The pipeline is in its early stages of development, but the nuns have already refused to allow company representatives to survey their 800-acre campus, and they are taking their message to local community meetings … sometimes in the form of song.
Noah Oppenheim's plan was simple: Rig a young lobster underneath a waterproof, infrared camera; drop the contraption overboard off the coast of Maine; and see who comes along for a bite to eat. The takers, he expected, would be fish: Cod, herring, and other "groundfish" found in these waters that are known to love a good lobster dinner. Similar experiments conducted in the 1990s showed that apart from being snatched up in one of the thousands of traps that sprinkle the sea floor here -- tools of this region's signature trade -- fish predation was the principle cause of lobster death. Instead, Oppenheim, a marine biology graduate student at the University of Maine, captured footage that looks like it comes straight from the reel of a 1950s B-grade horror movie: rampant lobster cannibalism.
Warming waters can cause lobsters to grow larger and produce more offspring, and the last decade has been the warmest on record in the Gulf of Maine. That, combined with overfishing of lobster predators and an excess of bait left in lobster traps (see info box below), has driven the Maine lobster harvest to thoroughly smash records that stretch back to 1880. One of the side effects of this boom, Oppenheim says, is cannibalism: There are countless lobsters down there with nothing much to eat them and not much for them to eat, besides each other.
So, you spent last weekend celebrating American independence with patriotic fervor and you’re now enthused about the preservation of American history and culture and all things awesome and bygone. Right?
Keep that historical buzz going for a moment to contemplate five sites the National Trust for Historic Preservation -- the country’s preservers-in-chief -- thinks are most vulnerable to flooding caused by sea-level rise.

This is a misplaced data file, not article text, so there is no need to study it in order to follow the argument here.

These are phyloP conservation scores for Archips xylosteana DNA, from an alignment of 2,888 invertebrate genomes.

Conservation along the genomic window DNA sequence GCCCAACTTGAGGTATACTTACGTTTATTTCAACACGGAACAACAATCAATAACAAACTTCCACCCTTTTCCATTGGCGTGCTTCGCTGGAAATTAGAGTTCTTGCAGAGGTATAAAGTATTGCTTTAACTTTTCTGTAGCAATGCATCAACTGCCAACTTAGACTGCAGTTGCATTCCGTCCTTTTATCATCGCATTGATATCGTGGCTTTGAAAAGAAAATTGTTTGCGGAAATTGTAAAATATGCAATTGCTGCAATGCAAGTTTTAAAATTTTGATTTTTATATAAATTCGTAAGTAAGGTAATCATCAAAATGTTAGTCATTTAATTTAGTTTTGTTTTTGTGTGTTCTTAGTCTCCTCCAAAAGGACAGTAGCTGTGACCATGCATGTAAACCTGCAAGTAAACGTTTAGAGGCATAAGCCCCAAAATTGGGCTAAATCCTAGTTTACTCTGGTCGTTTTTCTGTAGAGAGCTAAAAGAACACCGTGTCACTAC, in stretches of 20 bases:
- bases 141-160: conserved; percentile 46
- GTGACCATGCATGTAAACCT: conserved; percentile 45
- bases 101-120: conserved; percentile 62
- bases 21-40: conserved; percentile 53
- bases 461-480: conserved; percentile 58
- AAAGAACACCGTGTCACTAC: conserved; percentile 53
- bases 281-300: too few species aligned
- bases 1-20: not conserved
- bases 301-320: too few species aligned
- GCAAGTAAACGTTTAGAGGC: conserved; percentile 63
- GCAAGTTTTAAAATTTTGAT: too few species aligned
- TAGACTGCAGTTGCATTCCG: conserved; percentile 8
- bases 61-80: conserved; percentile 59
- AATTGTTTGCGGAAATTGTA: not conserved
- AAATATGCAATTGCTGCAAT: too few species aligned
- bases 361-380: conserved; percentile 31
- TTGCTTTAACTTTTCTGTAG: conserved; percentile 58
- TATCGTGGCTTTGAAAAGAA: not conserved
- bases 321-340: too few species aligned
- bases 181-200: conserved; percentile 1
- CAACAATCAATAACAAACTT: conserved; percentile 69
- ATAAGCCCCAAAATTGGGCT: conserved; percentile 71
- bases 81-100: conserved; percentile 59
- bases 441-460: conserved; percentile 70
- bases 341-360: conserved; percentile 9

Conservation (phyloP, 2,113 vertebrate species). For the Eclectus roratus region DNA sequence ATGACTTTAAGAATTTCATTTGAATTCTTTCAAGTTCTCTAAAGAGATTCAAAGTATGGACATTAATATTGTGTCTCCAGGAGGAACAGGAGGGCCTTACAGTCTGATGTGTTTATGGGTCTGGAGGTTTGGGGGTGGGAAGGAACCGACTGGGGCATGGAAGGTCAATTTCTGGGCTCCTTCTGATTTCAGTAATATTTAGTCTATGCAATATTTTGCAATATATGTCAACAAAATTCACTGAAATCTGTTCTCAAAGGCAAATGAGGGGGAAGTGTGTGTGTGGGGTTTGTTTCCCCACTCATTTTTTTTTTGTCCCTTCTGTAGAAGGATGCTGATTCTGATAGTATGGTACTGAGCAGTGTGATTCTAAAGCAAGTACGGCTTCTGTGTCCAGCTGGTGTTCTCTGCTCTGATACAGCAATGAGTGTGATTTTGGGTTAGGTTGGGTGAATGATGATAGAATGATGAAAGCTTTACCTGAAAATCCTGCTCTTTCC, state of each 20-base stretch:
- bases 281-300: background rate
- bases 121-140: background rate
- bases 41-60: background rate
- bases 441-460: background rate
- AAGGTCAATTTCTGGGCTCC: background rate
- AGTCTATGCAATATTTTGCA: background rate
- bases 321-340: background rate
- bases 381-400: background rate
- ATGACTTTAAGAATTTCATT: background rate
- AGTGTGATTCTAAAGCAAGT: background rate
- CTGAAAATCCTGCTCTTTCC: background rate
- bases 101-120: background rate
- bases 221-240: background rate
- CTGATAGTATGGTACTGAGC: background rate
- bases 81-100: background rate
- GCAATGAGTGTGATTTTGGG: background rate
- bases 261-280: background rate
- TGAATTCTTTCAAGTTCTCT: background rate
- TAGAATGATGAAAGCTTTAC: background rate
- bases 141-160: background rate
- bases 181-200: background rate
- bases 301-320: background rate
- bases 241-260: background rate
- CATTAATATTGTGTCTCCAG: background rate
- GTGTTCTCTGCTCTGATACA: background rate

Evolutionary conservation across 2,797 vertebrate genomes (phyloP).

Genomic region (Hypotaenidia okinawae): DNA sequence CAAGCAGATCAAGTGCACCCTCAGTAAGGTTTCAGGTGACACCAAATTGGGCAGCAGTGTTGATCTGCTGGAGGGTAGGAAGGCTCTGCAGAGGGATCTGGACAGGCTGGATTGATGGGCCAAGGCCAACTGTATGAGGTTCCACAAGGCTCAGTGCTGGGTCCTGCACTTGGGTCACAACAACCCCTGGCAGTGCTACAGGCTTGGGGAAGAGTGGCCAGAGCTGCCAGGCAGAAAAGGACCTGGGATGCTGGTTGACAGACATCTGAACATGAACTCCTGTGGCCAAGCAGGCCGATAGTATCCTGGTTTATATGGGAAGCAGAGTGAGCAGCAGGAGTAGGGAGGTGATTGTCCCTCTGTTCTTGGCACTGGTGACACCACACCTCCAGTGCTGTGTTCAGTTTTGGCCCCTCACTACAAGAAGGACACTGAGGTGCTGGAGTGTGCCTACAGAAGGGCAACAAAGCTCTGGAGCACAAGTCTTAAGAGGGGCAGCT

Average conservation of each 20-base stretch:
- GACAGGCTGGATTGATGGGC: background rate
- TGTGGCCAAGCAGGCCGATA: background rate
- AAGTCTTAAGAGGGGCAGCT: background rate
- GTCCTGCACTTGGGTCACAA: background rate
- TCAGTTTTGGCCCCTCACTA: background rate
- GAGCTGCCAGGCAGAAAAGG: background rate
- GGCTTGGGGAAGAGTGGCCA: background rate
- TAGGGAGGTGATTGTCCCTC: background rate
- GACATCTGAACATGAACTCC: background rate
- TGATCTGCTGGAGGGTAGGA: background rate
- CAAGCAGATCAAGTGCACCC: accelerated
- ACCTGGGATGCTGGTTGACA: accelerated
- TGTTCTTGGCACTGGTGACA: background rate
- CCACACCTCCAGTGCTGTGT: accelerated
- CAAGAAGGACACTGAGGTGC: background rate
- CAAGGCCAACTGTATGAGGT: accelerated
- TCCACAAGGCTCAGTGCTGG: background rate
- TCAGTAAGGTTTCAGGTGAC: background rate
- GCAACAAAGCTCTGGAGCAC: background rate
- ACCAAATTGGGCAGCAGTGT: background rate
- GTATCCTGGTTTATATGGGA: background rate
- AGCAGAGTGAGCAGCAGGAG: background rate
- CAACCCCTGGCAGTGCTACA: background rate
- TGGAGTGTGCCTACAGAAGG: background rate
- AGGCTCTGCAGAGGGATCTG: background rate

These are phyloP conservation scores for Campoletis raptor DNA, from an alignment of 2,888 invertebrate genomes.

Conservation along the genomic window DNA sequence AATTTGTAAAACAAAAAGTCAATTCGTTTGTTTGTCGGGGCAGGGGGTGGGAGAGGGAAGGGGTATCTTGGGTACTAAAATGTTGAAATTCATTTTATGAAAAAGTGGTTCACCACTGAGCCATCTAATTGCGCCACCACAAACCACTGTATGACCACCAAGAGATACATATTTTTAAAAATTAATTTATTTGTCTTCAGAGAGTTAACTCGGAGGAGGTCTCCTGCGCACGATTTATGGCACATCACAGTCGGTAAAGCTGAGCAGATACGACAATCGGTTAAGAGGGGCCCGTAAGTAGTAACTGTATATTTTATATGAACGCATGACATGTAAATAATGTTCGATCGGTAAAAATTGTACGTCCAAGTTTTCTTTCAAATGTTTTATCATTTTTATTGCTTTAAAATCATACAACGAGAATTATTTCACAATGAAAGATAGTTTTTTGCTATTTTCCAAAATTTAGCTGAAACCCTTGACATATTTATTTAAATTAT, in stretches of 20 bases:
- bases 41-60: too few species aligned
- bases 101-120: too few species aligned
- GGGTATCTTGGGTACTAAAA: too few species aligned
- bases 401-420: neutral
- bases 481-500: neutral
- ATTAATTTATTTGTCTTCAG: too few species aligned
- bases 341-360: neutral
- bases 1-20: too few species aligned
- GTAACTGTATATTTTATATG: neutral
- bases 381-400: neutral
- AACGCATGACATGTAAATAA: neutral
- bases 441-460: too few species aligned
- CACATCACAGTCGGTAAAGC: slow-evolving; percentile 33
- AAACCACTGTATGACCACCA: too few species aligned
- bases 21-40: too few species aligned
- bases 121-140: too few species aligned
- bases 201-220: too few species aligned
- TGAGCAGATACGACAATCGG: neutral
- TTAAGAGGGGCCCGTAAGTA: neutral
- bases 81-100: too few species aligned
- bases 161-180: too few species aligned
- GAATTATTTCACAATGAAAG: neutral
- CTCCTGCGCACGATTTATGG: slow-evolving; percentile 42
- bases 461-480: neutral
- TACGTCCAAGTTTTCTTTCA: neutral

Even though the Trust fields regular requests for planning assistance from coastal cities across country, the group says no comprehensive models yet exist to address sea-level rise and its threat to historic landmarks. That’s bad, says Anthony Veerkamp, a program director with the Trust, because without first taking stock of what we might lose, “inevitably there will be adaptation strategies that do lesser or greater harm to historic resources.”
Here are five sites the Trust is most worried about:
1. San Francisco’s Embarcadero
California’s Bay Area can expect sea levels to rise by up to 55 inches by the end of the century, putting an estimated 270,000 people and $62 billion [PDF] worth of San Francisco urban bling at risk of increased flooding. That presents a major challenge to the three-mile stretch of San Francisco’s downtown Embarcadero district, which features more than 20 historic piers, a bulkhead wharf in 21 sections, a seawall built in the late 1800s, and the iconic Ferry Building, fully commissioned in 1903. California’s seasonal king tides already overflow San Francisco’s sea walls and occasionally spill into the Embaracadero, providing a preview for what might happen more regularly if sea levels continue to rise.